Each player should count their cards, face down, before inspecting their cards.  Each player must ensure they return 13 cards to the board, in the correct slot, upon its completion.

Each player must keep possession of his/her own cards and not allow them to be mixed with another player’s cards.

Convention is for the dummy hand to be placed on the table with the led suit on the left, trump suit on the right.

No player may touch another player’s card other than their own, except declarer, who may play dummy's cards when dummy has to leave the table.

No player shall remove any cards from the board after it has been played without the permission of the Director.

North/South are responsible for the boards, ensuring they are playing the assigned boards and designated opposition, and moving them after the round is complete.  East/West are not to touch the boards.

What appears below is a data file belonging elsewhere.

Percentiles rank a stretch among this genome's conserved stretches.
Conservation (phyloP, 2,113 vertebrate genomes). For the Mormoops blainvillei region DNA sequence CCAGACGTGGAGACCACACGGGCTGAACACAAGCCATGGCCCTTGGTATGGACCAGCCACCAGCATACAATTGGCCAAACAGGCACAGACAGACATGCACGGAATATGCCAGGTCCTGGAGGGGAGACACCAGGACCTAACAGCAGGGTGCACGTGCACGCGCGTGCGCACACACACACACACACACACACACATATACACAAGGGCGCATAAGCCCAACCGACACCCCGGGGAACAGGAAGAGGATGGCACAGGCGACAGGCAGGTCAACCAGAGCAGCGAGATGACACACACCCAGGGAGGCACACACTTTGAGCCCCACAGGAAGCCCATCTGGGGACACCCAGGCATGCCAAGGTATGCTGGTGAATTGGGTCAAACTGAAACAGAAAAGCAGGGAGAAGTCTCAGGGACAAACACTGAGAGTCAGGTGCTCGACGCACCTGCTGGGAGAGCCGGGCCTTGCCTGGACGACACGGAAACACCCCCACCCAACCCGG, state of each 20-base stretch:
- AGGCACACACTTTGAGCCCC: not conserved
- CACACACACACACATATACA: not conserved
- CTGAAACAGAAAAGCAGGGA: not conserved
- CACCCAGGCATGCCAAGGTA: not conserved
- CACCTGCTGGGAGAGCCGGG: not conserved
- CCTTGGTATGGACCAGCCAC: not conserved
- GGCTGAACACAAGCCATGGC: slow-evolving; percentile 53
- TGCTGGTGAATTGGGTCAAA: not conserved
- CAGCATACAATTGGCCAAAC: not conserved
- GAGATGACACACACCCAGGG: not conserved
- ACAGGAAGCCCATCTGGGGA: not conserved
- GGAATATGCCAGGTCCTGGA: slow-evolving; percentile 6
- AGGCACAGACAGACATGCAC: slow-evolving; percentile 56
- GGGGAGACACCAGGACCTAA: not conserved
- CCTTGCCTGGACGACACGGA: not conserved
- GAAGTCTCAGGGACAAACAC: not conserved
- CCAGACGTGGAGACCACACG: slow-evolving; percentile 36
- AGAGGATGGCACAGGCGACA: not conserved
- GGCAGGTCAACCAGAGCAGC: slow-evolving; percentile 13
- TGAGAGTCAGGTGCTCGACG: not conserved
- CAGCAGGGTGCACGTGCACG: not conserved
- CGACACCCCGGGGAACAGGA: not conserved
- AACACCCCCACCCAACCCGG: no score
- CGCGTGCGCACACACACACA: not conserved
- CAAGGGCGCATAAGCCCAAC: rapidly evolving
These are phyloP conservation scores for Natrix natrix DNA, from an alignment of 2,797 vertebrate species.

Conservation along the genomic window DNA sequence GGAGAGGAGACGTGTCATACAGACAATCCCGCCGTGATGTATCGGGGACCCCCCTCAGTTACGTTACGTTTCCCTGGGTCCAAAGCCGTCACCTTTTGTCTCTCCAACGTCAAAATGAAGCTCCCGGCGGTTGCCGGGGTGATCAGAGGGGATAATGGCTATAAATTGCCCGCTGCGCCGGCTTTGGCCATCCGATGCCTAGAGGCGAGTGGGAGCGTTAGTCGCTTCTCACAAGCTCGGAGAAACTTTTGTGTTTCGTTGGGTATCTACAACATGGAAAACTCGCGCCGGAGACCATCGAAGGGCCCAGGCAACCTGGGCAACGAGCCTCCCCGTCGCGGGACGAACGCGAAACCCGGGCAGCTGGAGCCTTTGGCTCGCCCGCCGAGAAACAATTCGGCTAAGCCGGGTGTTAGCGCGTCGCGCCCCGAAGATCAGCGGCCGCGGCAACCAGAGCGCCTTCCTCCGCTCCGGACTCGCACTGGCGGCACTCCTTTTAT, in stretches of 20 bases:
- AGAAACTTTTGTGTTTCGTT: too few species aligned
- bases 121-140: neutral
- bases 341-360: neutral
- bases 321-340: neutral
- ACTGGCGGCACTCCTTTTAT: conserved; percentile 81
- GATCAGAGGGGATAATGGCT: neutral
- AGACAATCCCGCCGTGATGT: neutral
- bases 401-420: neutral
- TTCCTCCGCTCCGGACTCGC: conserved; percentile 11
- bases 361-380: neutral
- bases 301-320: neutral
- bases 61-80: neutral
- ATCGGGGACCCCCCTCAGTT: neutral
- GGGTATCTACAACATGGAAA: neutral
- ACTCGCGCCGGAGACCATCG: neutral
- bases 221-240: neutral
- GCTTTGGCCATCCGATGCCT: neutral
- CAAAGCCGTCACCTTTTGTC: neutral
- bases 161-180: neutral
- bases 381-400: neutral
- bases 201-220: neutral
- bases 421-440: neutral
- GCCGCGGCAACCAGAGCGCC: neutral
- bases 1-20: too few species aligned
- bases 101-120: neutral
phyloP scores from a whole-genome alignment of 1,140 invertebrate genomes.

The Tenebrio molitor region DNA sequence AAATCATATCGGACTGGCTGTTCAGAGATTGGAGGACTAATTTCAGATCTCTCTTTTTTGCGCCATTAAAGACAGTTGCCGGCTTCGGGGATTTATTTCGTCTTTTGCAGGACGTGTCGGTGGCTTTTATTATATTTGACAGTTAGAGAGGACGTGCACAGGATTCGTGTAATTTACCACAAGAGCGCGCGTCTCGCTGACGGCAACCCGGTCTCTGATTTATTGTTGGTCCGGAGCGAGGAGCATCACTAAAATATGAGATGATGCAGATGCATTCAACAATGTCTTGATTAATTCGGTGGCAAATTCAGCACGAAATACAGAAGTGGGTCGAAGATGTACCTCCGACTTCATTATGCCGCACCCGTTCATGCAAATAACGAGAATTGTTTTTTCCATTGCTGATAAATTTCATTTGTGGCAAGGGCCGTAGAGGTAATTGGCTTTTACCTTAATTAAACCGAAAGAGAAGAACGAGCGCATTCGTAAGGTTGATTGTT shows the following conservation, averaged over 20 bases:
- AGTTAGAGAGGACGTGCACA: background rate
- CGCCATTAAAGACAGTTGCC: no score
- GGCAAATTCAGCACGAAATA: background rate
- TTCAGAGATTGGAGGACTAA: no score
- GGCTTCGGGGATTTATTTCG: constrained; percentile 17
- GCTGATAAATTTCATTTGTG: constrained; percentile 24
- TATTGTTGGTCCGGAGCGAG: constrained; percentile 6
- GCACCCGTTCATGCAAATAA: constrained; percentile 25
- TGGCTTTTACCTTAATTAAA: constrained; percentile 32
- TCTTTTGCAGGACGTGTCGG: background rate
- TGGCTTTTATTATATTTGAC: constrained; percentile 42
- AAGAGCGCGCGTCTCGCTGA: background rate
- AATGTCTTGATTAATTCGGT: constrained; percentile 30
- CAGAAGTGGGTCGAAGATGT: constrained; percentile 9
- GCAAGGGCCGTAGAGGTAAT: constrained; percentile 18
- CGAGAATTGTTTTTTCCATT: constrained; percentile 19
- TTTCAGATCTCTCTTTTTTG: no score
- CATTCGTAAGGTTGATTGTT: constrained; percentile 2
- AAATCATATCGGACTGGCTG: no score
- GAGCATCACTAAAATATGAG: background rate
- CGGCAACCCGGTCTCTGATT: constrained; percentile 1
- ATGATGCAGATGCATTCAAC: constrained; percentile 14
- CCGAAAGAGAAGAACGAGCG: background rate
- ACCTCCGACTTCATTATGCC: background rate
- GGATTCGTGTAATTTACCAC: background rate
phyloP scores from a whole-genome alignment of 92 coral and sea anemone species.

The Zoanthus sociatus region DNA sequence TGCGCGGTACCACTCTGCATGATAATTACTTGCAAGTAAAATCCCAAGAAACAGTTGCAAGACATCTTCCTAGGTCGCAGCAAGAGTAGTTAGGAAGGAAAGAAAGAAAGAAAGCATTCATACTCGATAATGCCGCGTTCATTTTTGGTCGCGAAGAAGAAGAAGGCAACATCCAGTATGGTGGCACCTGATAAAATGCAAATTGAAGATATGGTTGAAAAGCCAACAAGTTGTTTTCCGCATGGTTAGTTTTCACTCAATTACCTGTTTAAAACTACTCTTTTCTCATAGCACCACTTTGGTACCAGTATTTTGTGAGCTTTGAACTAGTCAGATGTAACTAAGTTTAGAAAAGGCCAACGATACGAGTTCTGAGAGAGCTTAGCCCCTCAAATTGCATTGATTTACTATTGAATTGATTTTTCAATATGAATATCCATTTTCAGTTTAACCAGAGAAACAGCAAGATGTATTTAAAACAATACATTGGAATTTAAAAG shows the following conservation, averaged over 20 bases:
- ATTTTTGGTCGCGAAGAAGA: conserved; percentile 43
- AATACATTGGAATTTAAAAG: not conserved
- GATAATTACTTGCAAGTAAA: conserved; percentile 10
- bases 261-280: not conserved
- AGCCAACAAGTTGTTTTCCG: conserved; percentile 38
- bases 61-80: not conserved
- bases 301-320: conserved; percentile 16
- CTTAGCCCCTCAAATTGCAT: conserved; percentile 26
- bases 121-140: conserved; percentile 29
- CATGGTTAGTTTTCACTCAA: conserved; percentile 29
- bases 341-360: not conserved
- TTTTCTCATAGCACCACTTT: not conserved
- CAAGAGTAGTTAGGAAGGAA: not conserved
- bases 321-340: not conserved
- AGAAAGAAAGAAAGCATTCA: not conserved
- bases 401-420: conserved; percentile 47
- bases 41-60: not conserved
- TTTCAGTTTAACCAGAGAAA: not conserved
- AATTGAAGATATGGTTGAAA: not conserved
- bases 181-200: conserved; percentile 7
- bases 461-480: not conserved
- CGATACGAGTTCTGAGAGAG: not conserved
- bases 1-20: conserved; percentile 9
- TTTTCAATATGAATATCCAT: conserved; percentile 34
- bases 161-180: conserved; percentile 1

North/South are responsible for marking the bidding slip with dealer and vulnerability, where applicable.

North/South are responsible for scoring – filling out the results slip/entering results in the Bridgemate.

East/West are responsible for checking:

1.    The correct contract is recorded;

2.    Number of tricks is correct;

3.    Lead card is correct;

4.    The score is on the correct side;

5.    The vulnerability is correct;

6.    The score is correct.

If you disagree on the number of tricks, do not argue, call the Director immediately.